Thoughts on American Blackout

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I had the opportunity recently to see the National Geographic Channel docudrama “American Blackout”.  In this program, the entire country is hit by a total blackout, putting Americans in the position of being off the grid for a period of time. This is apparently the result of the actions of Ukrainian cyber-terrorists. You, the viewer, follow a number of people who (inexplicably) have some of the longest lasting camcorder and cell phone batteries in existence.

Blackouts and Preparedness

I followed the program hashtag on twitter during the program and found that most folks found it scarey, but very few mentioned that it would change their way of thinking regarding disasters.  To those people, I would simply say that there are a lot of possible scenarios that involve man-made or natural calamities that no one is immune to.  Tornadoes, Hurricanes, floods, wildfires (all of which we’ve experienced somewhere in the country this year), earthquakes are just some of the natural events.  Economic Collapse, nuclear meltdowns, targeted electromagnetic pulses, civil unrest, and pandemics are just some of the man-made catastrophes. Sure, the likelihood of your experiencing any one disaster is rather small, but what is the chance that you will never experience, to some degree, sometime in your lifetime?  Your children’s lifetimes?

The victims portrayed in American blackout were mostly middle-class Americans whose DNA clearly didn’t contain the preparedness gene. These people, over a few days, went from being amused by the loss of power, to vaguely concerned, to rightfully terrified by the predicament they were in.  Government efforts to help were well-intentioned, but had little effect in relieving the misery. Soon, people were taking drastic measures to obtain food and water, with limited success.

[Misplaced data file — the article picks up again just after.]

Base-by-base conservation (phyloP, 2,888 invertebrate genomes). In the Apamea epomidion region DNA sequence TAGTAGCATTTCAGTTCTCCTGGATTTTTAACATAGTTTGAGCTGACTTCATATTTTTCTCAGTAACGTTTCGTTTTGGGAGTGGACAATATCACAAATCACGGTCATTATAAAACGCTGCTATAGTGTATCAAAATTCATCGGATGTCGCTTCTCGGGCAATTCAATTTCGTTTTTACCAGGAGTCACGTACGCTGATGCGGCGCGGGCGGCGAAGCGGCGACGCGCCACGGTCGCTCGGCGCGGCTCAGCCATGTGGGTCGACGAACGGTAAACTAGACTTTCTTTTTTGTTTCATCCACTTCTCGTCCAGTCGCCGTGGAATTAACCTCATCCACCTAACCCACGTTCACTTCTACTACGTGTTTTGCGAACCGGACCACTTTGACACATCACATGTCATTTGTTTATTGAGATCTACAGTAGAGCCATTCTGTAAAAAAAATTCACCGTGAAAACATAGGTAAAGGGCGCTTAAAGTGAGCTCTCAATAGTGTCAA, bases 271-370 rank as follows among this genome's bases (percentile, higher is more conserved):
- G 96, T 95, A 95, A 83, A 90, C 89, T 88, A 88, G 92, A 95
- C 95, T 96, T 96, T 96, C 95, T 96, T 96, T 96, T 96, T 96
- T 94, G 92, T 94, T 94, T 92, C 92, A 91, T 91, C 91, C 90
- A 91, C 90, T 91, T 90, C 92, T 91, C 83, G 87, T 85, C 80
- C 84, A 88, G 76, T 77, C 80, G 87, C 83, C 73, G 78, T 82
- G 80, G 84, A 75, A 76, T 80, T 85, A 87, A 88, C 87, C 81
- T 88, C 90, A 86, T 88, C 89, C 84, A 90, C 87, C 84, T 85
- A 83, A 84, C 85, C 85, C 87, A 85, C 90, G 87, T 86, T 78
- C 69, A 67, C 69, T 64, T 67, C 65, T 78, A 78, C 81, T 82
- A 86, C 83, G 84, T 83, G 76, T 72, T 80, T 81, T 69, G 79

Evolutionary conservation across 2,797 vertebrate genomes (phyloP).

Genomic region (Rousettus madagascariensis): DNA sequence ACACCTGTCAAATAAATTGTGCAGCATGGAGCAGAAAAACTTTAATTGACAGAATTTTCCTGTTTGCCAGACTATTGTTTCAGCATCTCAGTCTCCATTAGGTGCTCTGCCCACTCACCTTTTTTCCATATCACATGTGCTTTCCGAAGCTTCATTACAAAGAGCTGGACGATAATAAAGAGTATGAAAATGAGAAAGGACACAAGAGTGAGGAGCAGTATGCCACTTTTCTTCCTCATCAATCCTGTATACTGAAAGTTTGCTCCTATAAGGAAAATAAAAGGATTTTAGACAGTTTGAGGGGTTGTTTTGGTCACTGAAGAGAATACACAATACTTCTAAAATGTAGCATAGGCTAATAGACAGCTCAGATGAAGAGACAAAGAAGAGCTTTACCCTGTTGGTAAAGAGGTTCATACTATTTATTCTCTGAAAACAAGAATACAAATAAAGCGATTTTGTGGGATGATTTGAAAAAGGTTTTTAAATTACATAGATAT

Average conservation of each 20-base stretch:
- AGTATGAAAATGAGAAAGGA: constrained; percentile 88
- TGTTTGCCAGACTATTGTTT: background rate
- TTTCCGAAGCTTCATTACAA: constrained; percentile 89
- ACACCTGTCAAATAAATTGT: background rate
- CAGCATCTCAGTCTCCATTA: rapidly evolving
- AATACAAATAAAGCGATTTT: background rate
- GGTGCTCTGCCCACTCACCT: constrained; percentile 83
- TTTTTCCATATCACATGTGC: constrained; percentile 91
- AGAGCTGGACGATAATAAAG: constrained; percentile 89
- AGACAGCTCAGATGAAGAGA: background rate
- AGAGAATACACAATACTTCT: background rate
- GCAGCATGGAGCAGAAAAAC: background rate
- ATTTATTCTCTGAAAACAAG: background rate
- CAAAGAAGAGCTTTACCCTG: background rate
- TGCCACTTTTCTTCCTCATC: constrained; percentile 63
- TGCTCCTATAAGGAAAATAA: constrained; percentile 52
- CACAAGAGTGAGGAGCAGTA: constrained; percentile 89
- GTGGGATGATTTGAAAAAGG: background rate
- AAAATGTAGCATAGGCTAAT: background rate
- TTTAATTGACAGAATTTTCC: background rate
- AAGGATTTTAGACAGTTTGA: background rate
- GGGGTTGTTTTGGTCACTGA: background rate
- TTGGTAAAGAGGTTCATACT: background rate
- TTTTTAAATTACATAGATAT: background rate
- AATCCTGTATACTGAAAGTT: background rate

The Preparedness Community and the What-If’s

I won’t pick apart the program’s flaws, because I appreciate that it may bring a few more people into the preparedness community.  But despite what the program portrays, I can assure you that it will be much worse. It just makes common sense to be ready for the uncertain future, and to be medically prepared.  You saw injured and sick people with almost no average citizen ready to deal with them. I think every one of the families they followed wound up having someone who needed some kind of medical help, and that help just wasn’t on the way.

The show also focused on a family that was well prepared for the End of the World as We Know It.  Despite all their supplies, however, they made one mistake: They didn’t put together a community of like-minded people that would help each other in a crisis.  As a result, they could only depend on their own little family to perform activities of daily survival and to provide for the common defense.  If you, the well-prepared citizen, haven’t thought of this yet, It’s time. The strain of doing what it takes to survive this type of disaster can’t be shouldered by one person, and probably shouldn’t be shouldered by one family.  An individual may survive, but it takes a community to thrive.

Some people feel that those that prepare for survival scenarios are not right in the head.  One of the definitions of the word “sane”, as a matter of fact, is “Conforming to the norm”.  It logically follows, therefore, that the people in American Blackout were sane.  But if being totally unready for disaster is “sane”, then put a straightjacket on me and lock me in the loony bin.  Just put some food, water, and medical supplies in there with me.

Joe Alton, M.D. aka Dr. Bones


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